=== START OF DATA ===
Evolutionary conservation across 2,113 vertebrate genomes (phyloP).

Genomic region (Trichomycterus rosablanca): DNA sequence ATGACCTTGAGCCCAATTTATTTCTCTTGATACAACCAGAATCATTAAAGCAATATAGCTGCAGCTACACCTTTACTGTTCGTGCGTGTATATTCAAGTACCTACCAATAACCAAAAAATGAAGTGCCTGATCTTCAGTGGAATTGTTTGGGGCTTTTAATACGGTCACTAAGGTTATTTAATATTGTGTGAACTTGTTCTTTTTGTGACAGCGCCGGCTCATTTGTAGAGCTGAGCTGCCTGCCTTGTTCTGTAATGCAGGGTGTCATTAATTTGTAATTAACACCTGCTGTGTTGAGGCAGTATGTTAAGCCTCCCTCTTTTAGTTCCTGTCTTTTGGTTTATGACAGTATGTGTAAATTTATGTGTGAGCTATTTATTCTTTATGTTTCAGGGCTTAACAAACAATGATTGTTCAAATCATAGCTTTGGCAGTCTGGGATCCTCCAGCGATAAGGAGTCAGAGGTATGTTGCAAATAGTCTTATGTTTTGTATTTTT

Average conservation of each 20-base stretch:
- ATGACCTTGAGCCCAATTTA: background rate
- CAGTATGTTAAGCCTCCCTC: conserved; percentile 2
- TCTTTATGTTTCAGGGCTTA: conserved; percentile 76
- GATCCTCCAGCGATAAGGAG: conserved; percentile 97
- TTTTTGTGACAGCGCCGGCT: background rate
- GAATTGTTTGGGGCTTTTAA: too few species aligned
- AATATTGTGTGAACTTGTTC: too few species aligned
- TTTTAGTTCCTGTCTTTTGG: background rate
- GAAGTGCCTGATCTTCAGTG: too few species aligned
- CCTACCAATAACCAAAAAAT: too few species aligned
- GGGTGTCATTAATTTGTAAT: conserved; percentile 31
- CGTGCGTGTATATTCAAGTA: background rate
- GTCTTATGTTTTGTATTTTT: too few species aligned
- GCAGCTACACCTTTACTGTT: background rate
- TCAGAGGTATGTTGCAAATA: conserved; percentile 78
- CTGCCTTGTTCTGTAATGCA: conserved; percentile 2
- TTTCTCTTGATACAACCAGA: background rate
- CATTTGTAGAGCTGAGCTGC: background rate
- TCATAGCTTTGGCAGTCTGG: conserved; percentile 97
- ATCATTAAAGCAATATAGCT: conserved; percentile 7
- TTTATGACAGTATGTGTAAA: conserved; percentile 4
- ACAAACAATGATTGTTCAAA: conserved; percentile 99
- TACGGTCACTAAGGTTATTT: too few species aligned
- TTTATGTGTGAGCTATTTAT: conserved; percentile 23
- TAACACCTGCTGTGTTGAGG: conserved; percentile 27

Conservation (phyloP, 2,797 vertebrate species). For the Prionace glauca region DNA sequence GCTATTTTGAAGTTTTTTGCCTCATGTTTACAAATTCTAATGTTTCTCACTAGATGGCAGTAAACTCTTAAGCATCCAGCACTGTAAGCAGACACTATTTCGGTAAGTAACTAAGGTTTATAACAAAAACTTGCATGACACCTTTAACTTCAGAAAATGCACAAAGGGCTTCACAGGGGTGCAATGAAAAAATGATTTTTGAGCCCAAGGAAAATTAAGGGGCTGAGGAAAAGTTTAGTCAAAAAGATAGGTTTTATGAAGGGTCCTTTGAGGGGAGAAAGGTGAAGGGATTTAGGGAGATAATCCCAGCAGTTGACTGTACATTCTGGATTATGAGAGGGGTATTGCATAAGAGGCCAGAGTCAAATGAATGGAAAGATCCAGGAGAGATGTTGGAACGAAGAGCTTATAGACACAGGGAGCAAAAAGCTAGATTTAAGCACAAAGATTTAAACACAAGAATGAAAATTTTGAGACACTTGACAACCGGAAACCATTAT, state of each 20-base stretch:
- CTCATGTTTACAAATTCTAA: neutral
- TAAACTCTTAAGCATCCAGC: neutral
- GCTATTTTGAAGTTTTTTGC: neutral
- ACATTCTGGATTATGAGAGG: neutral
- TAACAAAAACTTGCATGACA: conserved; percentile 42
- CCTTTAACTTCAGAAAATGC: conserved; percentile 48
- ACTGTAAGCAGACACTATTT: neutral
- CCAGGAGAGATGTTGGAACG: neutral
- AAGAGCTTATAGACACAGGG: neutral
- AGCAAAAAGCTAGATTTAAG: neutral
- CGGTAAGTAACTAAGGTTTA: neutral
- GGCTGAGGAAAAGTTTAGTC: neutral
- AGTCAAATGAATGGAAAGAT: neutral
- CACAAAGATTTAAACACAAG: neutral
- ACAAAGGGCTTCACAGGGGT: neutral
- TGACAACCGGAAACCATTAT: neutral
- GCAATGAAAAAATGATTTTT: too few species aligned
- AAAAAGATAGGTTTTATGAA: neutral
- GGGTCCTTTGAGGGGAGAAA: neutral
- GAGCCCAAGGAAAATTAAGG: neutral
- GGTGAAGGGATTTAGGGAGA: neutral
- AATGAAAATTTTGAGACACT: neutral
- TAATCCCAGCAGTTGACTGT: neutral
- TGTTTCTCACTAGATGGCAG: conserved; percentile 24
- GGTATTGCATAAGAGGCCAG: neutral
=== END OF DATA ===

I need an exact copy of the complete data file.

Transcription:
Evolutionary conservation across 2,113 vertebrate genomes (phyloP).

Genomic region (Trichomycterus rosablanca): DNA sequence ATGACCTTGAGCCCAATTTATTTCTCTTGATACAACCAGAATCATTAAAGCAATATAGCTGCAGCTACACCTTTACTGTTCGTGCGTGTATATTCAAGTACCTACCAATAACCAAAAAATGAAGTGCCTGATCTTCAGTGGAATTGTTTGGGGCTTTTAATACGGTCACTAAGGTTATTTAATATTGTGTGAACTTGTTCTTTTTGTGACAGCGCCGGCTCATTTGTAGAGCTGAGCTGCCTGCCTTGTTCTGTAATGCAGGGTGTCATTAATTTGTAATTAACACCTGCTGTGTTGAGGCAGTATGTTAAGCCTCCCTCTTTTAGTTCCTGTCTTTTGGTTTATGACAGTATGTGTAAATTTATGTGTGAGCTATTTATTCTTTATGTTTCAGGGCTTAACAAACAATGATTGTTCAAATCATAGCTTTGGCAGTCTGGGATCCTCCAGCGATAAGGAGTCAGAGGTATGTTGCAAATAGTCTTATGTTTTGTATTTTT

Average conservation of each 20-base stretch:
- ATGACCTTGAGCCCAATTTA: background rate
- CAGTATGTTAAGCCTCCCTC: conserved; percentile 2
- TCTTTATGTTTCAGGGCTTA: conserved; percentile 76
- GATCCTCCAGCGATAAGGAG: conserved; percentile 97
- TTTTTGTGACAGCGCCGGCT: background rate
- GAATTGTTTGGGGCTTTTAA: too few species aligned
- AATATTGTGTGAACTTGTTC: too few species aligned
- TTTTAGTTCCTGTCTTTTGG: background rate
- GAAGTGCCTGATCTTCAGTG: too few species aligned
- CCTACCAATAACCAAAAAAT: too few species aligned
- GGGTGTCATTAATTTGTAAT: conserved; percentile 31
- CGTGCGTGTATATTCAAGTA: background rate
- GTCTTATGTTTTGTATTTTT: too few species aligned
- GCAGCTACACCTTTACTGTT: background rate
- TCAGAGGTATGTTGCAAATA: conserved; percentile 78
- CTGCCTTGTTCTGTAATGCA: conserved; percentile 2
- TTTCTCTTGATACAACCAGA: background rate
- CATTTGTAGAGCTGAGCTGC: background rate
- TCATAGCTTTGGCAGTCTGG: conserved; percentile 97
- ATCATTAAAGCAATATAGCT: conserved; percentile 7
- TTTATGACAGTATGTGTAAA: conserved; percentile 4
- ACAAACAATGATTGTTCAAA: conserved; percentile 99
- TACGGTCACTAAGGTTATTT: too few species aligned
- TTTATGTGTGAGCTATTTAT: conserved; percentile 23
- TAACACCTGCTGTGTTGAGG: conserved; percentile 27

Conservation (phyloP, 2,797 vertebrate species). For the Prionace glauca region DNA sequence GCTATTTTGAAGTTTTTTGCCTCATGTTTACAAATTCTAATGTTTCTCACTAGATGGCAGTAAACTCTTAAGCATCCAGCACTGTAAGCAGACACTATTTCGGTAAGTAACTAAGGTTTATAACAAAAACTTGCATGACACCTTTAACTTCAGAAAATGCACAAAGGGCTTCACAGGGGTGCAATGAAAAAATGATTTTTGAGCCCAAGGAAAATTAAGGGGCTGAGGAAAAGTTTAGTCAAAAAGATAGGTTTTATGAAGGGTCCTTTGAGGGGAGAAAGGTGAAGGGATTTAGGGAGATAATCCCAGCAGTTGACTGTACATTCTGGATTATGAGAGGGGTATTGCATAAGAGGCCAGAGTCAAATGAATGGAAAGATCCAGGAGAGATGTTGGAACGAAGAGCTTATAGACACAGGGAGCAAAAAGCTAGATTTAAGCACAAAGATTTAAACACAAGAATGAAAATTTTGAGACACTTGACAACCGGAAACCATTAT, state of each 20-base stretch:
- CTCATGTTTACAAATTCTAA: neutral
- TAAACTCTTAAGCATCCAGC: neutral
- GCTATTTTGAAGTTTTTTGC: neutral
- ACATTCTGGATTATGAGAGG: neutral
- TAACAAAAACTTGCATGACA: conserved; percentile 42
- CCTTTAACTTCAGAAAATGC: conserved; percentile 48
- ACTGTAAGCAGACACTATTT: neutral
- CCAGGAGAGATGTTGGAACG: neutral
- AAGAGCTTATAGACACAGGG: neutral
- AGCAAAAAGCTAGATTTAAG: neutral
- CGGTAAGTAACTAAGGTTTA: neutral
- GGCTGAGGAAAAGTTTAGTC: neutral
- AGTCAAATGAATGGAAAGAT: neutral
- CACAAAGATTTAAACACAAG: neutral
- ACAAAGGGCTTCACAGGGGT: neutral
- TGACAACCGGAAACCATTAT: neutral
- GCAATGAAAAAATGATTTTT: too few species aligned
- AAAAAGATAGGTTTTATGAA: neutral
- GGGTCCTTTGAGGGGAGAAA: neutral
- GAGCCCAAGGAAAATTAAGG: neutral
- GGTGAAGGGATTTAGGGAGA: neutral
- AATGAAAATTTTGAGACACT: neutral
- TAATCCCAGCAGTTGACTGT: neutral
- TGTTTCTCACTAGATGGCAG: conserved; percentile 24
- GGTATTGCATAAGAGGCCAG: neutral